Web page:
The Story of John Mawson - Felon 1814

    John Mawson had a considerable record. He was first tried at York Castle Lent Assizes on 19th March 1814 before justices Sir Simon Le Blanc & Sir Alan Chambre. The case justice was W. Farrer Esq. The charge read:-

    John Mawson, 31 of Ripon in the West Riding, bricklayer, committed on the 29th day of October 1813, charged with suspicion of feloniously taking & carrying away half a bushel of wheat, four bushels of unwinnowed wheatand two barfen tops tops, on Wednesday night then last from and out of a barn situate in Bishop Monckton, in the liberty of Ripon aforesaid, of the value of 20 shillings, the property of Christopher Dambrough, of Bishop Monckton aforesaid, farmer.

    His sentence is set out on the gaol delivery notice:

    John Mawson, Guilty of grand larceny within the benefit of statute - fined one shilling, and to be imprisoned and kept in hard labour in the same house of correction(at Wakefield) for eight calendar months and until he shall pay the said fine.

    We can assume that John Mawson served his time, nut if he was out after eight months  he was back in trouble again a few months later. On 22nd February 1815 before justices Sir Alexander Thompson & Sir Simon Le Blanc, the latter no doubt unimpressed to see him again in the dock. James Britton Esq., who was Mayor of Ripon was the case justice. This time the charge read:-

    John Mawson, 32, late of Ripon in the County of York, bricklayer, committed 22nd February 1815, charged ipon oath of James Rowell aforessaid dealer in bacon & others, with having in the night of 25th December past or early in the morning of 26th December feloniously taken & carried away from the warehouse of the said James Rowell, situate in Ripon aforesaid, one side of bacon and eight hams, the goods and chattels of Francis Bulmer and company of the city of York, bacon factors, of the value of four pounds and upwards.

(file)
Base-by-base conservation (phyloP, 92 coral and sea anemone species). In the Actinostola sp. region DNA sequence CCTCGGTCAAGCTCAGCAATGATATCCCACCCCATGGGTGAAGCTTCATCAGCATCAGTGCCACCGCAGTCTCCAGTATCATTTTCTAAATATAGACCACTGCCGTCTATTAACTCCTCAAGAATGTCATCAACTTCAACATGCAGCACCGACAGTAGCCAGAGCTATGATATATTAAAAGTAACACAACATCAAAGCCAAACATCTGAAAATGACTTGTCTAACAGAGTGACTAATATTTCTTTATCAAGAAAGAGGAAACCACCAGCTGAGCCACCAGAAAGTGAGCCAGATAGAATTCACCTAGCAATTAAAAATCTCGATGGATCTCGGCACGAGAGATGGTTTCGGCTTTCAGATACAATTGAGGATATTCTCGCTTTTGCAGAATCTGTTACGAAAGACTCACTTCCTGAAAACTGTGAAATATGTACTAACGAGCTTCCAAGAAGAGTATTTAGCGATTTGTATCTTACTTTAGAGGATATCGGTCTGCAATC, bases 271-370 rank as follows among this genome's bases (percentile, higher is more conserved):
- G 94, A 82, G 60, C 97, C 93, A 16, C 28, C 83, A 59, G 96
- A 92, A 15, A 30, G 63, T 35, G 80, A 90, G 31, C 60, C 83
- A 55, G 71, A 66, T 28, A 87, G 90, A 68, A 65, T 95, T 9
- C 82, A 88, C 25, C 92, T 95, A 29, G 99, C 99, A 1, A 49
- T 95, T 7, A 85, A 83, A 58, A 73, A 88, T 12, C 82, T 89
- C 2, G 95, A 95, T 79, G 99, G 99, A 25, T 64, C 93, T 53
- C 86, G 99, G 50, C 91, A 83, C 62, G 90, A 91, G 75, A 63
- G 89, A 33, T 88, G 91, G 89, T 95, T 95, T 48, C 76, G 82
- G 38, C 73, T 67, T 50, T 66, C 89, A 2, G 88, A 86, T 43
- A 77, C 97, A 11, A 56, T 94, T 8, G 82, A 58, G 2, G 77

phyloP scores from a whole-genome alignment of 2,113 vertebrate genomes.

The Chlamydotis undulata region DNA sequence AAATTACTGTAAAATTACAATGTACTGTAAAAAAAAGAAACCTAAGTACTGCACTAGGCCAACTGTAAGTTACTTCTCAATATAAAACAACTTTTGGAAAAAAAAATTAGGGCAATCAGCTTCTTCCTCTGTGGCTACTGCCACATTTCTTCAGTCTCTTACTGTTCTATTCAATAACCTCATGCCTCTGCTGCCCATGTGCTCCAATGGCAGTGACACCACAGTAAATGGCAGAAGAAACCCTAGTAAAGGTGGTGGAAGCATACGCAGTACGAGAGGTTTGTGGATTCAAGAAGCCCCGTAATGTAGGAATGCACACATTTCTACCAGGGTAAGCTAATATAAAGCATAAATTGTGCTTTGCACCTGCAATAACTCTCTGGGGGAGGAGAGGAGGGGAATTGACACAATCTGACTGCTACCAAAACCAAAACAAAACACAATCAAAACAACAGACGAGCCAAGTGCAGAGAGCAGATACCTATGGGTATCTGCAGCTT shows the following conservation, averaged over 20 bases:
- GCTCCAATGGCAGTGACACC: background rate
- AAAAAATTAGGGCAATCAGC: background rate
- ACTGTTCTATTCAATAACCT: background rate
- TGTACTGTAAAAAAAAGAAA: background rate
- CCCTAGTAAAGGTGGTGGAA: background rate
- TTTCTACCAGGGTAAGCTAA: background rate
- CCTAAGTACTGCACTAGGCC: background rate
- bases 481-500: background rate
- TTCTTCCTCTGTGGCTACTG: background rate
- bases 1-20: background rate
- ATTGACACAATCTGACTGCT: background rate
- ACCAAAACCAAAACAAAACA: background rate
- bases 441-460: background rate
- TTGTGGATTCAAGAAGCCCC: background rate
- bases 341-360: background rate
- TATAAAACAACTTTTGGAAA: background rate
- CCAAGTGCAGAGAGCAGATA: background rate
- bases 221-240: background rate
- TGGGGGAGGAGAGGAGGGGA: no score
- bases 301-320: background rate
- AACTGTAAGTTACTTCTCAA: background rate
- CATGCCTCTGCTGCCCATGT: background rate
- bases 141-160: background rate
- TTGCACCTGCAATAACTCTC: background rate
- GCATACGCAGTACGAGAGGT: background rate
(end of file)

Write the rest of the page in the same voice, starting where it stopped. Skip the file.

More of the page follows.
The said John Mawson also stands further charged upon the oath of William Burnett, overseer of the poor of the township of Aismunderby with Bondgate, in the liberty of Ripon, on suspicion of having along with one John Dunhill, on the night of Saturday 31st December, or early in the morning of Sunday 1st January last past, feloniously broken open a certain shop of the said William Burnett in Bondgate aforesaid, and adjoining his dwelling house and stolen, taken and carried away certain goods and chattels, to wit, an oak box belonging to the township of Aimunderby with Bondgate aforesaid containg the town books and paper, and a quantity of copper monies of the value of forty shillings and upwards the goods and chattels of the aforesaid William Burnett, as overseer of the poor of the township aforesaid.

    His gaol delivery notice was succint:

    John Mawson - Guilty of Grand Larceny within the benefit of statute - to be severally transported beyond the seas for a term of seven years.

    A York Library archivist commented that Mawsons' sentence was unuisually lenient given the scale and number of his offences. "Usually this amount of crime would get a lfe sentence, so he must have had good people speak for him or some extenuating circumstancesthe court took on board"

    John Mawson was transported to Sydney on the Ocean, arriving there on 30th January 1816.

    With thanks to Brian Willis-Johnson of Perth Australia for this fascinating story.